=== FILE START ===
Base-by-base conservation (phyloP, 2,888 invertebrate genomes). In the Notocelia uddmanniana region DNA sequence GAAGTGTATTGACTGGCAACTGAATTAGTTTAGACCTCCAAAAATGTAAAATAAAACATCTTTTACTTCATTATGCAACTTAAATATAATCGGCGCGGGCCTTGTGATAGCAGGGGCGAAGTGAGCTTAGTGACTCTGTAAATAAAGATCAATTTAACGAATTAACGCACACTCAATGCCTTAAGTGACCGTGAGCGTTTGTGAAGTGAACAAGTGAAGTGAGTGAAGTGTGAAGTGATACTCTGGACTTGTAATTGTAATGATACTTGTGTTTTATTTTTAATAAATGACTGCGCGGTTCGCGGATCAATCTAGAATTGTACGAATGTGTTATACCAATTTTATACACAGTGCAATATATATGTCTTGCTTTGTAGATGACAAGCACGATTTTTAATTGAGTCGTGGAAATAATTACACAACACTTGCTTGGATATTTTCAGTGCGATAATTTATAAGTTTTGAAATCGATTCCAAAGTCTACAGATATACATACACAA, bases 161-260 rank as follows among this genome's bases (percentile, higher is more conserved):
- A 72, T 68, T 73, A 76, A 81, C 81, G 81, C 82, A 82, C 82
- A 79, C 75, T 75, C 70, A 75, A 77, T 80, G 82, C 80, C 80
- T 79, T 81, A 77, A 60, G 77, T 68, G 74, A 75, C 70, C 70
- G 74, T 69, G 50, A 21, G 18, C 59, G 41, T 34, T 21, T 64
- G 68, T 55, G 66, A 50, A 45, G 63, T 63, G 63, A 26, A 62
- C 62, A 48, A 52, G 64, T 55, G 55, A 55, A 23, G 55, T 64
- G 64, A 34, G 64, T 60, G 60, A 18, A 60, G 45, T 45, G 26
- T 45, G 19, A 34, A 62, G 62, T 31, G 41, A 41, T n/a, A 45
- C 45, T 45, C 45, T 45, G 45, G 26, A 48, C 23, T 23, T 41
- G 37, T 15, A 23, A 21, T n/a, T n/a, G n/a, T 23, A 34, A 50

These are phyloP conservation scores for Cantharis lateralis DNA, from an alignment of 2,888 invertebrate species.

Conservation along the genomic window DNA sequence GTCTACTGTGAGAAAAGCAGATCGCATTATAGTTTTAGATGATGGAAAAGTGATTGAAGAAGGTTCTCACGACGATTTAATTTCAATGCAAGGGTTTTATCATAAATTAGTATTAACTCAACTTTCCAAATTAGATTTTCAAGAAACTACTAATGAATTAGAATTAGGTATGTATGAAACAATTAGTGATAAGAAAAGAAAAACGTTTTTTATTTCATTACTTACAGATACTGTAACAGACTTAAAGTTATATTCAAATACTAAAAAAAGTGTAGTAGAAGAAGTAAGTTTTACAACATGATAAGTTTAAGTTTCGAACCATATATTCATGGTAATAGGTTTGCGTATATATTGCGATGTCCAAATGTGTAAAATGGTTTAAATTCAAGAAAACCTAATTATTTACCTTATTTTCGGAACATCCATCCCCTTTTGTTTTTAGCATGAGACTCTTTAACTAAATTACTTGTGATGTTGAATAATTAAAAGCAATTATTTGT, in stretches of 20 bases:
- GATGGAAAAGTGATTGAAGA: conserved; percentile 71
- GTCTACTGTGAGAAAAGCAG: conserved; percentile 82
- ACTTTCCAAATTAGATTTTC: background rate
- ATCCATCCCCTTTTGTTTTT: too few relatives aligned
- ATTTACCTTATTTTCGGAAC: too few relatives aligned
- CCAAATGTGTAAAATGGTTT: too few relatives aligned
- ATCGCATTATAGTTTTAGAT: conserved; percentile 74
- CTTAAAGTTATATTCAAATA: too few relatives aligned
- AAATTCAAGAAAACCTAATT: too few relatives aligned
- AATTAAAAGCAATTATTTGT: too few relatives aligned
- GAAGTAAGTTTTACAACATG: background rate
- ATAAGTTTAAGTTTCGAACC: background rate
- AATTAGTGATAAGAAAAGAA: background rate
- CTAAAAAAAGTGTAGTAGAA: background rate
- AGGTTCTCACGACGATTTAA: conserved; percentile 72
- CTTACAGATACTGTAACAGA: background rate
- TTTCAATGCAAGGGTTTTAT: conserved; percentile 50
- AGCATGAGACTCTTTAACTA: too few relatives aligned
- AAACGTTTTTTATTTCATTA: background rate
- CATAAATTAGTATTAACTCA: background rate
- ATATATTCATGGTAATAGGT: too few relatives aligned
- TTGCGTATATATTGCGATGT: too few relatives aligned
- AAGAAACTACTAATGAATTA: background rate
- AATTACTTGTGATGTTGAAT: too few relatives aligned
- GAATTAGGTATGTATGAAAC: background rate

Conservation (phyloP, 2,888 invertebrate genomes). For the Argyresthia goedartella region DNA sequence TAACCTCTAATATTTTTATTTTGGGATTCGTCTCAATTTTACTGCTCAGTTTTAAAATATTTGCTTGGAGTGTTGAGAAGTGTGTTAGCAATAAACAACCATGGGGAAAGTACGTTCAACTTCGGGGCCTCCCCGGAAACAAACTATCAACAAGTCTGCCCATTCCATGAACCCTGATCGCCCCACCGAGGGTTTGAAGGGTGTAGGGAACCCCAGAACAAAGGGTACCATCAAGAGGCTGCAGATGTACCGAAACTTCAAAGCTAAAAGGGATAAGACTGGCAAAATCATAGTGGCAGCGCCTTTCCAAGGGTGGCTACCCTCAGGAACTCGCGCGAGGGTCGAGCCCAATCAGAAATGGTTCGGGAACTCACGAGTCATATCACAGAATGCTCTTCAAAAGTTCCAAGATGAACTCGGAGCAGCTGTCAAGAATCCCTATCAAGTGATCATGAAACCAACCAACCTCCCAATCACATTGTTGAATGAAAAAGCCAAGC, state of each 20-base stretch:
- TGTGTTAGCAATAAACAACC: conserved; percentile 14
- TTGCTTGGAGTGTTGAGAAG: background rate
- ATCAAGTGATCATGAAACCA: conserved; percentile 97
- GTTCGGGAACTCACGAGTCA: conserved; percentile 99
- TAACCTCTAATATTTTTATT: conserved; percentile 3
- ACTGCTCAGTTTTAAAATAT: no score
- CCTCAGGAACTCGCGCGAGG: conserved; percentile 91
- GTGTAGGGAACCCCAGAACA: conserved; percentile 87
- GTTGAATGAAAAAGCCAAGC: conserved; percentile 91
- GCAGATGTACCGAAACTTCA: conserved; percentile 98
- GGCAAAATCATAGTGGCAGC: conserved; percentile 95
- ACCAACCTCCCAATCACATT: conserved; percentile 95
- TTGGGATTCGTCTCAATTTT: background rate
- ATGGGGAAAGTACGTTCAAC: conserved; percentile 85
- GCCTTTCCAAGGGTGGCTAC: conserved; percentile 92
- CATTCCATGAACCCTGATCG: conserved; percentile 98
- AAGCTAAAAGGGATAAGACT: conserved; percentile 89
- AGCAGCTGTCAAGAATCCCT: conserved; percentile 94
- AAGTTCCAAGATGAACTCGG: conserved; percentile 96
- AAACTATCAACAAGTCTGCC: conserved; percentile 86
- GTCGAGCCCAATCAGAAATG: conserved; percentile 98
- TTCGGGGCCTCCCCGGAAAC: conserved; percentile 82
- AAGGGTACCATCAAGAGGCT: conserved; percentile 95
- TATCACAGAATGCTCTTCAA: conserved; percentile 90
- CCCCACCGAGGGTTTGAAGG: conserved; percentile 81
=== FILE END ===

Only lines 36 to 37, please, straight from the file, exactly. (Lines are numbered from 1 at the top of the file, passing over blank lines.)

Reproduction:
- AAGAAACTACTAATGAATTA: background rate
- AATTACTTGTGATGTTGAAT: too few relatives aligned